Sermon 10 March 2019



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 “Jesus, full of the Holy Spirit, returned from the Jordan

and was led by the Spirit in the wilderness,
where for forty days he was tempted by the devil.”
Luke 4:1-2


“It’s this club. It’s what we do, that’s Man United.”

The words this week of caretaker manager, Ole Gunnar Solskjaer,

after a dramatic, last-minute victory for his club in football’s, Champions’ League.

“This club, that’s what we do.”

Over the years, institutions and organisations – football clubs or night clubs,

charities or churches, acquire reputations and identities –

whether that fully reflects their reality or not.

This is what we do – this is who we are

their guiding principle, a sense of DNA.


Some years ago, a visiting preacher, at the time, chaplain to Kilmarnock Football Club, reminded us of the fans’ football chant, reserved for more famous opponents –

a mocking: “Who are you? Who are you?”

In other words, here, your “reputation” counts for nothing.


“Who are you, Jesus?” is the question of our gospel story:

 “Jesus, full of the Holy Spirit, returned from the Jordan

and was led by the Spirit in the wilderness…”


As the TV dramas say: Previously on Luke’s Gospel:

Jesus has been baptised in the waters of the Jordan,

joining the long lines of humanity doing the same –

an act of identification with humanity – solidarity, no special privileges.

And in that moment, receiving divine confirmation –

the heavens opened, the Spirit-dove descending

and the voice of the Father: “This is my beloved child.”

This is Christ’s first and foremost identity – Beloved.

This is the passport he holds as he enters the wilderness,

led, not abandoned, by the Spirit.

The desert; biblically, always a place of struggle.

not a hiding place – rather, a place of fierce self-examination.

If I am the beloved, if I am the messiah – what sort of Messiah will I be?


It is not long before the mocking chant – “Who are you?”

The call to prove himself, to live up to a proper messiah’s reputation.

So, the prize fight in the desert – Tempter and tempted.

The first temptation – hunger:

“If you are the Son of God, command this stone to become a loaf of bread.”  

The temptation implies that God’s beloved should not hunger.

In the devil’s economy, unmet desire is an aberration,

not an integral part of what it means to be human.

Inviting Jesus to magically sate his hunger,

the devil invites Jesus to deny the reality of the incarnation;

“cheat” his way to satisfaction,

instead of waiting, paying attention to his hunger,

and trusting God for lasting fulfilment.


Then, showing Jesus “all the kingdoms of the world,”

the devil promises him glory and authority.

“It will all be yours,” the devil says.

Fame.  Visibility. Recognition.  Clout.

The implication is that God’s beloved need not labour in obscurity.

To be God’s child is to be centre stage:

visible, applauded, admired, and envied.

A God who really loves us will never “abandon” us to a modest life,

lived in what the world considers insignificance.


The third temptation targets Jesus’s vulnerability.

“[God] will command his angels concerning you, to protect you,”

the devil promises Jesus.

“On their hands they will bear you up, so that you will not dash your foot against a stone.”

The implication is that if we are beloved of God, then God will keep us safe.

Safe from physical and emotional harm,

safe from frailty and disease, safe from accidents, safe from death.


“Who are you?”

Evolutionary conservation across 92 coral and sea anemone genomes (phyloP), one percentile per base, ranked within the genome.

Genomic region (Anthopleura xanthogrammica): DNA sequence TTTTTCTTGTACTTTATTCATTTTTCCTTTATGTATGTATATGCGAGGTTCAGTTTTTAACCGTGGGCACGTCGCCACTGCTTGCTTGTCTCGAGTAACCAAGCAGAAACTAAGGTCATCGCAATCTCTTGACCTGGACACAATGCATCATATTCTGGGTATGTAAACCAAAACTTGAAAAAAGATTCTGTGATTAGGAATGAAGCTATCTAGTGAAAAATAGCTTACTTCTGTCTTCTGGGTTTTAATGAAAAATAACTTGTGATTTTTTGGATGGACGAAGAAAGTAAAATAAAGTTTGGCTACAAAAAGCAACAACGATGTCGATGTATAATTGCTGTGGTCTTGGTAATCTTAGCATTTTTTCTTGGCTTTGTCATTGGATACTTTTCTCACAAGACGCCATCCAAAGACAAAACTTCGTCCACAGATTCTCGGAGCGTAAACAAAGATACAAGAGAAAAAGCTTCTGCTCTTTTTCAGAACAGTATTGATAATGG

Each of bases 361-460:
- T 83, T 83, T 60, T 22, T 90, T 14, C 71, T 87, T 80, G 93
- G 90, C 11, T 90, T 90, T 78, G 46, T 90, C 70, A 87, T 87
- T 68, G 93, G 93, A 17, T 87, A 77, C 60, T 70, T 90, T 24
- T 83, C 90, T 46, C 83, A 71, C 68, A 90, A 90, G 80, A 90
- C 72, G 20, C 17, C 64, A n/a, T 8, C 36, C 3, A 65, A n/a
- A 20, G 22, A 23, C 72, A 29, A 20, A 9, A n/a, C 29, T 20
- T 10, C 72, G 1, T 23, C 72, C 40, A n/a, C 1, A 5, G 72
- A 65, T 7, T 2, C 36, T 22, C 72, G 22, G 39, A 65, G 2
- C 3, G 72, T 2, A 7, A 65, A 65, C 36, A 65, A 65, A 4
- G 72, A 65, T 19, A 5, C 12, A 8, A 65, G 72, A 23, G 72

Not by bread alone, but by every word from the mouth of God.

God alone.

God, trusted, not tested.

I choose emptiness over fullness;

obscurity over honour;

vulnerability over rescue.


At every instance when Jesus could have reached

for the magical, the glorious, and the safe,

he reached instead for the mundane, the invisible, and the risky.

“That is who I am – that is what I do.”


Eventually of course, the Who are you, Jesus? question leads to

the “Who are you disciples?” question. To us.

What answer would we – or others – find?

What would our evidence be?

As Christians/St Columba’s, as Kirk Session elders, as hospitality volunteers, Night Shelter volunteers, as people of prayer, as people of friendship and practical care.

This is who we are; this is what we do?


What abdications of power, which restraints and obscurities

are we prepared to embrace to be faithful to this desert king?

“Do not forget that the value and interest of life is not so much to do conspicuous things…

as to do ordinary things with the perception of their enormous value.”

Teillard de Chardin


I finish with part of a reflection by a C20th church figure, David Cairns

reflecting on the work and influence of his father –

a parish minister in the same country parish in the Scottish Borders for 45 years – Stitchel.)


“All his life he was content with a small country church…

Population diminished greatly in the district during that period,

and I think in consequence he had to face the long ordeal

of seeing it diminish to little more than half of its original membership.

He never, I believe, sought any change.

He had no ambition except to do the work

for which God had, as he believed, chosen and trained him

 and to which, as all his church then believed, he had been called by God,

through the voice of the people.


His main interests were in his church and his people and his family

and he always took the large and the patient view.


When I saw him lying dead, I was amazed at the quiet grandeur of his face.

He looked like one of the great ones of the earth.

It was a reminder that real greatness is not a thing of outward circumstance

and that it is possible to live greatly in what the world would think

a very limited sphere of labour.


Who are youbeloved and be-loving:

This is who we are, this is what we do.

By God’s grace, may it be so.